Dissolved oxygen analyses were performed with an SIO-designed automated oxygen titrator using photometric end-point detection based on the absorption of 365-nanometer wavelength ultraviolet light. Thiosulfate was dispensed by a Dosimat 665 buret driver fitted with a 1.0-mL buret. ODF used a whole-bottle Winkler titration following the technique of Carpenter (1965) with modifications by Culberson and Williams (1991), but with higher concentrations of potassium iodate standard (approximately 0.012N) and thiosulfate solution (50 gm/L). Standard solutions prepared from pre-weighed potassium iodate crystals were run at the beginning of each session of analyses, which typically included from one to three stations. Several standards were made up during each cruise and compared to assure that the results were reproducible and to preclude the possibility of a weighing error. Reagent/distilled water blanks were determined to account for oxidizing or reducing materials in the reagents. The auto-titrator generally performed very well. A decrease in voltage output led to changing the UV source lamp during the cruise.
Samples were collected for dissolved oxygen analyses soon after the rosette sampler was brought on board and after CFCs and helium were drawn. Nominal 125-mL volume-calibrated iodine flasks were rinsed twice with minimal agitation, then filled via a drawing tube, and allowed to overflow for at least 3 flask volumes. The sample temperature was measured with a small platinum resistance thermometer embedded in the drawing tube. Reagents were added to fix the oxygen before stoppering. The flasks were shaken twice (immediately after drawing and then again after 20 minutes), to assure thorough dispersion of the MnO(OH)2 precipitate. The samples were analyzed within 4-36 hours of collection. Oxygen data were converted from milliliters per liter to micromoles per kilogram using the in-situ temperature.
Nutrient analyses (phosphate, silicate, nitrate, and nitrite) were performed on an ODF-modified AutoAnalyzer II, generally within a few hours of the cast, although some samples may have been refrigerated at 2-6°C for a maximum of 12 hours. The procedures used are described in Gordon et al. (1992).
Silicate is analyzed using the basic method of Armstrong et al. (1967). Ammonium molybdate is added to a seawater sample to produce silicomolybdic acid which is then reduced to silicomolybdous acid (a blue compound) following the addition of stannous chloride. The sample is passed through a 15-mm flow cell and measured at 820 nanometers. This response is known to be nonlinear at high silicate concentrations; this nonlinearity is included in ODF's software.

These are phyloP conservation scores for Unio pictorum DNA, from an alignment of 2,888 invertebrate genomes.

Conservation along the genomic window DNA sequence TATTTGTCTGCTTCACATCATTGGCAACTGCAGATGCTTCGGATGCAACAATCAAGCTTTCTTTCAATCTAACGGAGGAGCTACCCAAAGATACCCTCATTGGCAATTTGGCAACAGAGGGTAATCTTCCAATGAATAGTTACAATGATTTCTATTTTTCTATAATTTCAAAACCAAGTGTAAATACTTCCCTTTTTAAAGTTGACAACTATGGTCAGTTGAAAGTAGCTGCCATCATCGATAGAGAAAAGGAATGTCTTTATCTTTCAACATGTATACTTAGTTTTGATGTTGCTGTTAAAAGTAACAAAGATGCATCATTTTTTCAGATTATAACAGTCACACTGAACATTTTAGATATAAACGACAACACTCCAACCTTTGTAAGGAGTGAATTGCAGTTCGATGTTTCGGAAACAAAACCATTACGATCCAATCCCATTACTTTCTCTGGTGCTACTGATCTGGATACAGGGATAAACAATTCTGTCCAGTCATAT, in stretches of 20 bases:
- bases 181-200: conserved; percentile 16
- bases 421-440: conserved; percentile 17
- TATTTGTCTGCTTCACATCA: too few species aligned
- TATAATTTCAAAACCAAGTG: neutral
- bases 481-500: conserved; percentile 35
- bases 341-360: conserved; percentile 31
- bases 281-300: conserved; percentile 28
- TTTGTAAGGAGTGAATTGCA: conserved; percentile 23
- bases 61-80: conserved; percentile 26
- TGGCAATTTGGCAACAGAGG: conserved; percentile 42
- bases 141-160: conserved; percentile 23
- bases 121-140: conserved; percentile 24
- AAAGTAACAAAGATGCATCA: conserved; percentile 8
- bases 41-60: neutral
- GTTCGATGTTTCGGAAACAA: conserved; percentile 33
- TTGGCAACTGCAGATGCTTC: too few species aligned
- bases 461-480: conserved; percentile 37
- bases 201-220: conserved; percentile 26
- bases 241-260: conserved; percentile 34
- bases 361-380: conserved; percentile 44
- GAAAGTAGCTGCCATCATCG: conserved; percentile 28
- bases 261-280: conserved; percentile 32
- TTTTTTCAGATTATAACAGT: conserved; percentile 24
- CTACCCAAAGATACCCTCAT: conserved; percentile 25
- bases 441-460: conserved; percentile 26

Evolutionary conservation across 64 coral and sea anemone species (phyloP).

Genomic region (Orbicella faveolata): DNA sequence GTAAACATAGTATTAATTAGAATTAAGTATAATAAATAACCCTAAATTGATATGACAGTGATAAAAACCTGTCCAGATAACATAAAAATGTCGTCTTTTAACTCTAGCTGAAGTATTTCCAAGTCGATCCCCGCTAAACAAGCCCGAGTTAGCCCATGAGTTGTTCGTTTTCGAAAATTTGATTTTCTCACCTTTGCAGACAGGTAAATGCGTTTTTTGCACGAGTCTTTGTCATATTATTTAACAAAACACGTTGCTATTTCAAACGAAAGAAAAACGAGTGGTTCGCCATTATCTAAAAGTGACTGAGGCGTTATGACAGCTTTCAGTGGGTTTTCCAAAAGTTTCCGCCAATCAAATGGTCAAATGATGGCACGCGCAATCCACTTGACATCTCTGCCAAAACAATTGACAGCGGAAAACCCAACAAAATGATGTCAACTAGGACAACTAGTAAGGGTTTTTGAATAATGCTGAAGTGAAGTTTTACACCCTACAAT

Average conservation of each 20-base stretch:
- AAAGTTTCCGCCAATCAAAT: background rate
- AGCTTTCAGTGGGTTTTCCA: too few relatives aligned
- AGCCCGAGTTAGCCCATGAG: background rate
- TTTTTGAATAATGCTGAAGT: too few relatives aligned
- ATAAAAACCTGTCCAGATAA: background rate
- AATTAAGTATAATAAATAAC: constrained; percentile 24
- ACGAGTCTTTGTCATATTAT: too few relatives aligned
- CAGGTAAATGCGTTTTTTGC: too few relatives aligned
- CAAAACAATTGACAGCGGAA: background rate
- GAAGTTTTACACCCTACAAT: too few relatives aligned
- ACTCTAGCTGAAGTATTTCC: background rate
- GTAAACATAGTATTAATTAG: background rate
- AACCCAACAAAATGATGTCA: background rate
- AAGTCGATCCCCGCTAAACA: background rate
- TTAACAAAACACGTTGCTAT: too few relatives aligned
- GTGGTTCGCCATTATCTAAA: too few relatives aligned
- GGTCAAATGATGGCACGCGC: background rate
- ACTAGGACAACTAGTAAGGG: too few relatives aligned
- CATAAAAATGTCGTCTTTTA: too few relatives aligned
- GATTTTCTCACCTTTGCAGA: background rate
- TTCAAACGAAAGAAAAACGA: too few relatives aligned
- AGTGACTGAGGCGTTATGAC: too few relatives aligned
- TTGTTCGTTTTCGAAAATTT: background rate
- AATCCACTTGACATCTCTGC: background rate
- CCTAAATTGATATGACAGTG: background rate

A modification of the Armstrong et al. (1967) procedure is used for the analysis of nitrate and nitrite. For nitrate analysis, a seawater sample is passed through a cadmium column where the nitrate is reduced to nitrite. This nitrite is then diazotized with sulfanilamide and coupled with N-(1-naphthyl)-ethylenediamine to form an azo dye. The sample is then passed through a 15-mm flow cell and measured at 540 nanometers. A 50-mm flow cell is required for nitrite. The procedure is the same for the nitrite analysis less the cadmium column.
Phosphate is analyzed using a modification of the Bernhardt and Wilhelms (1967) method. Ammonium molybdate is added to a seawater sample to produce phosphomolybdic acid, which is then reduced to phosphomolybdous acid (a blue compound) following the addition of dihydrazine sulfate. The sample is passed through a 50-mm flow cell and measured at 820 nanometers.
Nutrient samples were drawn into 45-mL high-density polypropylene, narrow mouth, screw-capped centrifuge tubes that were rinsed three times before filling. Standardizations were performed at the beginning and end of each group of analyses (one cast, usually 36 samples) with a set of an intermediate concentration standard prepared for each run from secondary standards. These secondary standards were in turn prepared aboard ship by dilution from dry, pre-weighed standards. Sets of 4 to 6 different concentrations of shipboard standards were analyzed periodically to determine the deviation from linearity as a function of concentration for each nutrient.
Nutrients, reported in micromoles per kilogram, were converted from micromoles per liter by dividing by sample density calculated at zero pressure, in-situ salinity, and an assumed laboratory temperature of 25°C.